Rustichello wrote that the Polo’s four-year journey across the Silk Road provided Marco with first-hand experience of the many cultures of the Middle East and Asia. Finally, they arrived once again at the palace of Kublai Khan, who Marco described as “the greatest lord the world had ever known." Kublai Khan’s palace was surrounded by walls that were four miles long. The palace was decorated with gold and silver and the walls were adorned with beautiful pictures.
Kublai Khan did not trust many of his advisors so, according to Rustichello’s book, he sent Marco to govern a Chinese city for three years. While in China, the Polo family became rich by trading in jewelry and gold.
Marco Polo claimed Kublai Khan would not allow the Polos to return home for seventeen years. Finally, in 1292, an opportunity arose when Kublai Khan asked the family to escort a young woman to Persia to be the bride of one of Kublai's nephews. Persia was an ancient kingdom far west of China, but nearer to the Polos’ home in Venice.
Marco Polo reported that thirteen ships carrying six hundred passengers left the palace of Kublai Khan, but by the time the party reached Persia, only eighteen passengers remained alive. The Polos also learned that Kublai Khan's nephew had already died by the time they arrived. After leaving Persia, the Polos returned home to Venice in 1295—ending a journey that had lasted twenty-four years.
Soon after the Polos returned home, Venice went to war with the rival city-state of Genoa. Marco Polo went to sea to protect his city, but he was captured by Genoa and put in the prison where he met Rustichello.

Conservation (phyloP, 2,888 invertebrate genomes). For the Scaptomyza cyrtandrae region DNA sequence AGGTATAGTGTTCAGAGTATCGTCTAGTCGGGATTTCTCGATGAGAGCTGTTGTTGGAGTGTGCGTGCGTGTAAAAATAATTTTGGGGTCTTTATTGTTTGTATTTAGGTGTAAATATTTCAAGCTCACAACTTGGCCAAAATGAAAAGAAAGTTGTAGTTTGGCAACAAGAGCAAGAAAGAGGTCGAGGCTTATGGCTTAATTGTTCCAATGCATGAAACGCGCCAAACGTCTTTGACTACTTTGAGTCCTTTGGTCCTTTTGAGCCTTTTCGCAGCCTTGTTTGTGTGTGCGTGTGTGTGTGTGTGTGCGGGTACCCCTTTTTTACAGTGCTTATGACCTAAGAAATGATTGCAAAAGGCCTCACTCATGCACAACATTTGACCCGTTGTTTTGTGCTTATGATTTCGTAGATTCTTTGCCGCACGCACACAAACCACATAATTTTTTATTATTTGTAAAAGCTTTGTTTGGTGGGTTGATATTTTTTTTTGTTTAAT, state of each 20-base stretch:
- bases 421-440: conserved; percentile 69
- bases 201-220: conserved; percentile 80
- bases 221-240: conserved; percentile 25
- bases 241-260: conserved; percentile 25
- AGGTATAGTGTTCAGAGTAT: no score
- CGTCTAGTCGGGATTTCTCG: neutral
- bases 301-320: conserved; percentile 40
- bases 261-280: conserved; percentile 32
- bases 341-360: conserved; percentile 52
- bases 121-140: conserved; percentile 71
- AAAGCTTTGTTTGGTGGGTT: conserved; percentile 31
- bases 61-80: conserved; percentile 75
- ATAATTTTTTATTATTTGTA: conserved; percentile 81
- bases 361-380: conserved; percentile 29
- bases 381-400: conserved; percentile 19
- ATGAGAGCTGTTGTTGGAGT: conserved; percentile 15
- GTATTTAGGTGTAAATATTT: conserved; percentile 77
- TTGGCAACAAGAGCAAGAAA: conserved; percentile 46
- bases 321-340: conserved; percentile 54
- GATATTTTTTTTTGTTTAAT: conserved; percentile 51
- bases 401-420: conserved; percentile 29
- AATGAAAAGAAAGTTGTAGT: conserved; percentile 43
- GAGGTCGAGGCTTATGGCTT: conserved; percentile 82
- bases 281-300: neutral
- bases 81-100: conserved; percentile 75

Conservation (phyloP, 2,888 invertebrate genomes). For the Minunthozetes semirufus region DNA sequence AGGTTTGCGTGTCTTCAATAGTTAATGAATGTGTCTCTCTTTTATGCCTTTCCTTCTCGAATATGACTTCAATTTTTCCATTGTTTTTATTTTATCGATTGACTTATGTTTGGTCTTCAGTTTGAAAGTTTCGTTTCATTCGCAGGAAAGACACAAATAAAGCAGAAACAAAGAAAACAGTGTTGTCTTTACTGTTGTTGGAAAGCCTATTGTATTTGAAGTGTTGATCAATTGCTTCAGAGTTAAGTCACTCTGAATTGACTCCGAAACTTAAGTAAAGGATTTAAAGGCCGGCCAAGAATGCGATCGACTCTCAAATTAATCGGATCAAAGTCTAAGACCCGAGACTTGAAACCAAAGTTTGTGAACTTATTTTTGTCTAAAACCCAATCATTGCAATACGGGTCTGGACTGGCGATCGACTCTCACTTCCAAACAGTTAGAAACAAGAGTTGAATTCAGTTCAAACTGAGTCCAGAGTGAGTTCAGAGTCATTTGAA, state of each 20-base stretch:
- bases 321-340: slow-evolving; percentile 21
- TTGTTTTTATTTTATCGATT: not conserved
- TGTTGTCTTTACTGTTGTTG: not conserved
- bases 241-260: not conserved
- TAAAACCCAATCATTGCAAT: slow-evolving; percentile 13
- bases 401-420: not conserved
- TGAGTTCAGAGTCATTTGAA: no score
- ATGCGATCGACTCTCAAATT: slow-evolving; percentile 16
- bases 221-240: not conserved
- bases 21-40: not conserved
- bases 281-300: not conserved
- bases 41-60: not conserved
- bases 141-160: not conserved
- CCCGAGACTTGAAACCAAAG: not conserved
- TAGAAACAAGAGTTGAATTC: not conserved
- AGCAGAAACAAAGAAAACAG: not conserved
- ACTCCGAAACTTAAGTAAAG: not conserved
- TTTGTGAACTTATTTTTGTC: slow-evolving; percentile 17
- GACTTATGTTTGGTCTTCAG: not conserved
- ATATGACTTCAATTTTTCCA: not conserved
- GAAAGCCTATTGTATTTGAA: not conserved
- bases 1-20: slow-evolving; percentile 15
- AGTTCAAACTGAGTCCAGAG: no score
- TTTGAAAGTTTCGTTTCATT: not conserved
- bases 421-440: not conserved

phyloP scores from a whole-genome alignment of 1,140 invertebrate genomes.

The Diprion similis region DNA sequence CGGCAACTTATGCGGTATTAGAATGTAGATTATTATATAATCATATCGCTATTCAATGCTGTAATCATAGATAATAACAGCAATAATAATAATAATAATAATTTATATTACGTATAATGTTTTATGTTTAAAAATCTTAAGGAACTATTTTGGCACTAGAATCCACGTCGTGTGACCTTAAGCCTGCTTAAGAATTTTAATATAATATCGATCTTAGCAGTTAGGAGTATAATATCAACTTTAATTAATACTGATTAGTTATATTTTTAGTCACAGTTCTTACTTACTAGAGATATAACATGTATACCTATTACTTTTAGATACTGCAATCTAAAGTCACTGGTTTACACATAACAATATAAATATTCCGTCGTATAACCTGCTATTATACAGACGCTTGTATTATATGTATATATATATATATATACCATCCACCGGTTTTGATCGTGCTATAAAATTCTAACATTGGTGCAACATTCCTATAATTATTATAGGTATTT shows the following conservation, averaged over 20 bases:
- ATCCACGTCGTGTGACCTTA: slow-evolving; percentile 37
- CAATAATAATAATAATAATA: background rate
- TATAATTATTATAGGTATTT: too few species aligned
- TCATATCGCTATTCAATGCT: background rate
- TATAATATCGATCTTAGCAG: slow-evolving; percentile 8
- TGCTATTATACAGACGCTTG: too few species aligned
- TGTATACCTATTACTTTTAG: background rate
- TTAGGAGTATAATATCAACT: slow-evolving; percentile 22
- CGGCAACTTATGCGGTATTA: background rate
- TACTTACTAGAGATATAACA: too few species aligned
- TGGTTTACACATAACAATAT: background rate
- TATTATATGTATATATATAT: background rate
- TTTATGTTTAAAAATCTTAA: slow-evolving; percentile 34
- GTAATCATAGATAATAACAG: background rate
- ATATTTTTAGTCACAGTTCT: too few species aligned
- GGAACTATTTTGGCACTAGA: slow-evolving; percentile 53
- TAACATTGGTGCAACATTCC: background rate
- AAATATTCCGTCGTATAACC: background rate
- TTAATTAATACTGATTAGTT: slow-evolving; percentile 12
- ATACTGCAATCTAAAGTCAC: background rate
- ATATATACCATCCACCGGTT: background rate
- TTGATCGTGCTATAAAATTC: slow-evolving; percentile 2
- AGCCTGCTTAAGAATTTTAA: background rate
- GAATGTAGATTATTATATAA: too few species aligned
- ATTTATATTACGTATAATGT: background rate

Rustichello wrote Description of the World before the invention of the printing press, so copies were made by hand. The book delighted its readers and stimulated interest in China and the cultures along the Silk Road. Christopher Columbus owned a copy and studied it closely before beginning his journey in 1492 to what he thought would be China.
Some observers saw Marco Polo as an astute observer with a keen memory. Some of his most fantastic claims are easy for us to understand today. Marco Polo described paper money, unknown in Venice, but which had been used by the Chinese for more than a thousand years. He described a spring that gushed a stream of oil. The oil was said to be tasteless, but good for burning. Marco may have been describing petroleum, or crude oil, which is now used to make gasoline, plastic and other products.
Others argued that Marco Polo made up his stories based on gossip and stories he heard. After all, Marco Polo reported seeing unicorns and he gave a first-hand description of a battle that occurred years before he left Venice. Marco failed to mention the Great Wall of China, tea, or rice. The Chinese have no records of the Polo family, and it is unlikely Marco could have been a governor. Many people described Marco Polo's book as Il Milione ("The Million") for they claimed that it contained a million lies. As an old man, Marco was asked if he invented the stories in his book. His answer was that he barely told half of what he actually saw.